Sunday, November 13, 2016

1st Lieutenant George W. Snyder to Major Robert Anderson, April 4, 1861

FORT SUMTER S.C., April 4, 1861.
First Artillery, U. S. Army Commanding Fort Sumter :

MAJOR: In compliance with your directions, I went, under a flag of truce, to the city of Charleston, in company with Captain Talbot, and had an interview with Governor Pickens and General Beauregard. In the interview with the governor, Captain Talbot only being present, I stated all the circumstances connected with the visits of Captain Seymour and myself to Cummings Point and the schooner Rhoda H. Shannon, which had been fired into by the batteries on Morris Island, on the 3d instant. I called his attention to the fact that he had not complied with his own proposition, to warn all vessels bearing the United States flag not to enter the Harbor. The governor replied that he and General Beauregard, with their staff officers, were standing on the piazza of the Moultrie House on Sullivan's Island, and saw the whole affair, and that my statement corroborated entirely his own personal observation, although it differed slightly from the report of Colonel De Saussure, the commanding officer on Morris Island. The governor said that the commander of the vessel whose duty it was to warn vessels not to enter the harbor had left his post, and had reported that the weather was too boisterous and the sea too rough for him to go out to the schooner Shannon; that this commander had already been sent for, and would be dismissed; that the commander of the cutter would be reprimanded for not going out and examining whether the Shannon were disabled; and that peremptory orders had been sent to Morris Island to stop this random firing.

The governor also said that if Major Anderson deemed it his duty to send out, under unfavorable circumstances, and examine the condition of the schooner Shannon, it was doubly theirs, imposed by humanity, and also by the commercial interest of their harbor.

General Beauregard was invited in, and I repeated what I had said to Governor Pickens to him. The general replied in the same terms as the governor, adding that the practice firing on Morris Island would take place at particular hours.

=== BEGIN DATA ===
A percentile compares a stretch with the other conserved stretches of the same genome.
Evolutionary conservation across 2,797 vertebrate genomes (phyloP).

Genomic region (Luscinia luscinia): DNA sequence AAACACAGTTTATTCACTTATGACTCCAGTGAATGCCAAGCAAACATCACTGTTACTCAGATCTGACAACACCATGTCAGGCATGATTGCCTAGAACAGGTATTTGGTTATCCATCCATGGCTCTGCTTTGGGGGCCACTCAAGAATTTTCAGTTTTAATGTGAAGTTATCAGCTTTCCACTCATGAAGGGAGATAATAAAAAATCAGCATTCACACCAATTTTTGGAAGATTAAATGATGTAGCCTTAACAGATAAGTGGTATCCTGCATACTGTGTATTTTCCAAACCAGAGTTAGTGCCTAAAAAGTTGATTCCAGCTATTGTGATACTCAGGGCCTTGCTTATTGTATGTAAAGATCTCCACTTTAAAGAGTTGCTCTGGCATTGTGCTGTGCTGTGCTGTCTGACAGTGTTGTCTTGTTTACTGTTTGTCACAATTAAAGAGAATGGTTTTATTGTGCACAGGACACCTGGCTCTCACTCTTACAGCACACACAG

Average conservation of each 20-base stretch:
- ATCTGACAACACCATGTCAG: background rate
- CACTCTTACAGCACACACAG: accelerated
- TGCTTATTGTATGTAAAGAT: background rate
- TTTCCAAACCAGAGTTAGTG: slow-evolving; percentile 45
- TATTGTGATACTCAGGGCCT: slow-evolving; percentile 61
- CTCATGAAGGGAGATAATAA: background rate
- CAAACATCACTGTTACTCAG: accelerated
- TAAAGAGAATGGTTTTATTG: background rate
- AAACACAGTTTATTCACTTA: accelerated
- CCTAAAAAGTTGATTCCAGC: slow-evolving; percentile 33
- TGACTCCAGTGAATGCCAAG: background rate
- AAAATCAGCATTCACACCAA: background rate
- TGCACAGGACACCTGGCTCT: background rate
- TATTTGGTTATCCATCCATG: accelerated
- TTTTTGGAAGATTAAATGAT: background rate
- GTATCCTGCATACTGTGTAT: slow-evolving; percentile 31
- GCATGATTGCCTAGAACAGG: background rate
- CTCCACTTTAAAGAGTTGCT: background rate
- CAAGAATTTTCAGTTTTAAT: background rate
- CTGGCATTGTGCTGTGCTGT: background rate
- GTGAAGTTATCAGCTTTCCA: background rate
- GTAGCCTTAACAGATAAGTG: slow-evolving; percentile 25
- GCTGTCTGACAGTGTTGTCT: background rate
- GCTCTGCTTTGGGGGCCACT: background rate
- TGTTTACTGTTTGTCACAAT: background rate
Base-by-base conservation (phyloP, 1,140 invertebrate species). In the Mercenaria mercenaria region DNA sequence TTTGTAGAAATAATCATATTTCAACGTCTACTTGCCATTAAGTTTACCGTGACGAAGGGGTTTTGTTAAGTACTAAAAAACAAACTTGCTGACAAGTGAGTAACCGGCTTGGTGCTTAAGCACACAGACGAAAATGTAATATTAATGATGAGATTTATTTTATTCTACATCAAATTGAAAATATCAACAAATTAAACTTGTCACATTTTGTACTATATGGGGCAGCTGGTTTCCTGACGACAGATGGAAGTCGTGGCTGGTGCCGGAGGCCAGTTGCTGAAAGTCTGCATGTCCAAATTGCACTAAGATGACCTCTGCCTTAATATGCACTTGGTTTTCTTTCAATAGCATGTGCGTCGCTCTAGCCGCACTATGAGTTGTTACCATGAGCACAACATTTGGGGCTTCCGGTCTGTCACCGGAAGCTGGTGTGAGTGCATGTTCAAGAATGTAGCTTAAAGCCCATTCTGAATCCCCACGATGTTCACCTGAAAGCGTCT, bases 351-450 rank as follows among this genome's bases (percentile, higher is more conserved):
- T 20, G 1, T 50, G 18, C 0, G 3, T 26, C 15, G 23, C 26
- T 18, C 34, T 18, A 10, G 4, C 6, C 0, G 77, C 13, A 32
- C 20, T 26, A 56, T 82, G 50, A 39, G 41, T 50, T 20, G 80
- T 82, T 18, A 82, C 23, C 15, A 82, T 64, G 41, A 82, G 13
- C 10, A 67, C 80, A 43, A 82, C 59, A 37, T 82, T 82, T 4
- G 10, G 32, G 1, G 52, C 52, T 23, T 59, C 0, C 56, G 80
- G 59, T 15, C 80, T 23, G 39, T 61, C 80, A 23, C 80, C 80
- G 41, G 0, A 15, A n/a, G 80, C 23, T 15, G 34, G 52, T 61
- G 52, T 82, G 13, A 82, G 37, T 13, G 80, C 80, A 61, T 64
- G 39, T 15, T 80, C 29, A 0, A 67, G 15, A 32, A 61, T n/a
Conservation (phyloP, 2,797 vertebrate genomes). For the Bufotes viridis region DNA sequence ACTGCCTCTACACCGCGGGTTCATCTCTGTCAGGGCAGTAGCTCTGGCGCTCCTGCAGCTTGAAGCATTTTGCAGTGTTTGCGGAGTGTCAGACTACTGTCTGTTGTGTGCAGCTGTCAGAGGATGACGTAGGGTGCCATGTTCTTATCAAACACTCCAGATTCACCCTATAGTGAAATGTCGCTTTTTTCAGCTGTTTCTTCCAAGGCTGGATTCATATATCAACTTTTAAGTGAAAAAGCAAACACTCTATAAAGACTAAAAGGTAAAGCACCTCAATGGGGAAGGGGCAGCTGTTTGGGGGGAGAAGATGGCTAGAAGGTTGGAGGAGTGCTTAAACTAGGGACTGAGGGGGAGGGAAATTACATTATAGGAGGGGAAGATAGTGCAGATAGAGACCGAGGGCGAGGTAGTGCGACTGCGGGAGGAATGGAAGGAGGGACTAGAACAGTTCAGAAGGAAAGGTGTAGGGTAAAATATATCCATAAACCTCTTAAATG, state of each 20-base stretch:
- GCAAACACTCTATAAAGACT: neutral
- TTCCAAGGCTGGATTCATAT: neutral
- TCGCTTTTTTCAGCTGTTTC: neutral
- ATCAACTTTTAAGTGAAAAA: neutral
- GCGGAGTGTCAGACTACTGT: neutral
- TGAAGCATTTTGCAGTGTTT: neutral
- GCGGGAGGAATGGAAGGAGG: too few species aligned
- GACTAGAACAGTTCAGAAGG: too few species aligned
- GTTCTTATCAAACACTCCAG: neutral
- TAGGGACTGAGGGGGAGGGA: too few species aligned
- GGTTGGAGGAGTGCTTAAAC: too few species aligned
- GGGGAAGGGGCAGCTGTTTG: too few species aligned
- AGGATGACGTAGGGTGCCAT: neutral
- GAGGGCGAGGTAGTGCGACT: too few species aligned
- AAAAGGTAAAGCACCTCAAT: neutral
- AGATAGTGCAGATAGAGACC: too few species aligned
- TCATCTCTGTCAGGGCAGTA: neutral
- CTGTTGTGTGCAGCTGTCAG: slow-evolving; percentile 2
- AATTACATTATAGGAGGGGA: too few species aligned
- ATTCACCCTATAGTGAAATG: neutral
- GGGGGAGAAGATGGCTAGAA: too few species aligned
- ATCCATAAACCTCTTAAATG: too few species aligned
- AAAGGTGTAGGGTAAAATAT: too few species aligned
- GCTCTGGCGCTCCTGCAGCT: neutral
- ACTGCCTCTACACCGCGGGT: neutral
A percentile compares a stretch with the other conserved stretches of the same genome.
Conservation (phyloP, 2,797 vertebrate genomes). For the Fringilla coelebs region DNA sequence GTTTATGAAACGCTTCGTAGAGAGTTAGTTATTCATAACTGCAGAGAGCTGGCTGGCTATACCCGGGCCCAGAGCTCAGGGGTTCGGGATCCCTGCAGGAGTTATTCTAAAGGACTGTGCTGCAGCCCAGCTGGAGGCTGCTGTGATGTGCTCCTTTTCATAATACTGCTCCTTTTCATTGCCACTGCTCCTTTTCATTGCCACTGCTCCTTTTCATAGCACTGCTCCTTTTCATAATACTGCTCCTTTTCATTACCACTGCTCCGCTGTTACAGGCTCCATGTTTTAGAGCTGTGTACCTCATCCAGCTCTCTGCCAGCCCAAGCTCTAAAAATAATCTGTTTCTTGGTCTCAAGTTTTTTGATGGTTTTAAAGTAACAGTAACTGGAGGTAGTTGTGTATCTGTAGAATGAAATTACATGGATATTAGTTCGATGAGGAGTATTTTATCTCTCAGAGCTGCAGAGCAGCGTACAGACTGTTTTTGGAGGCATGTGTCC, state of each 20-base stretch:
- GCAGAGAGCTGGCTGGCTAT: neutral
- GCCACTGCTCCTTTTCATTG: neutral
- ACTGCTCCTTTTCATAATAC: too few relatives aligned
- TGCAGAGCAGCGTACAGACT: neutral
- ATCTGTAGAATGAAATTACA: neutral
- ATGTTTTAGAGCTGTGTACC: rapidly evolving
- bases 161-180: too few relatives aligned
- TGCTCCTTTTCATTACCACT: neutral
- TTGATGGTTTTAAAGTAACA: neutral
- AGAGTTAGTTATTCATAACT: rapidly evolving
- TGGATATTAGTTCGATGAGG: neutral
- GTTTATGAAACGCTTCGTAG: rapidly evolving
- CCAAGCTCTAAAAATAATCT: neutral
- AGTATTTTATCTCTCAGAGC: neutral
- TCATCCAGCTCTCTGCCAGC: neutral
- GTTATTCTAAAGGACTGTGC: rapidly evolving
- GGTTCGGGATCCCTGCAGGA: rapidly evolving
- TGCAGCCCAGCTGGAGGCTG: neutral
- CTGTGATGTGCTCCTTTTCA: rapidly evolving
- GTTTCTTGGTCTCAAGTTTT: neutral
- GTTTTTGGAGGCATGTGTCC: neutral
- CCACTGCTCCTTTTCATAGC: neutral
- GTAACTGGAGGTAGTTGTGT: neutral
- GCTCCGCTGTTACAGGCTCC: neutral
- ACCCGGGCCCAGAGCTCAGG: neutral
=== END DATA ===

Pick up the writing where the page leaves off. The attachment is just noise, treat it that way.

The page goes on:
There was an objection made to Captain Talbot leaving Fort Sumter for Washington, but this was finally overruled and the captain allowed to depart. The governor said that orders had been received from Montgomery not to allow any man in the ranks, or any laborers, to leave Fort Sumter, and not to allow Major Anderson to obtain supplies in Charleston; that Mr. Crawford, a commissioner from the Confederate States, now in Washington, had sent a dispatch to him stating that he was authorized to say that no attempt would be made to re-enforce Fort Sumter with men or provisions, but that Mr. Lincoln would not order Major Anderson to withdraw from Fort Sumter, and would leave him to act for himself; also, advising the governor not to allow any supplies to be sent from the city to Fort Sumter.

I called the attention of both General Beauregard and Governor Pickens to the schooner lying near the left flank of Fort. Sumter. They said they knew nothing of her, but would send and ascertain, and direct her to move further from the fort. Governor Pickens remarked that as they were now acting under the authority of the Confederate States he had consulted with General Beauregard, who was now in command of the troops stationed here.

I am, sir, very respectfully, your obedient servant,

First Lieut. of Engineers, U. S.. Army.

Monday, April 8.
Sent by James E. Harvey by telegraph, last Saturday morning.

SOURCE: The War of the Rebellion: A Compilation of the Official Records of the Union and Confederate Armies, Series I, Volume 1 (Serial No. 1), p. 241-2

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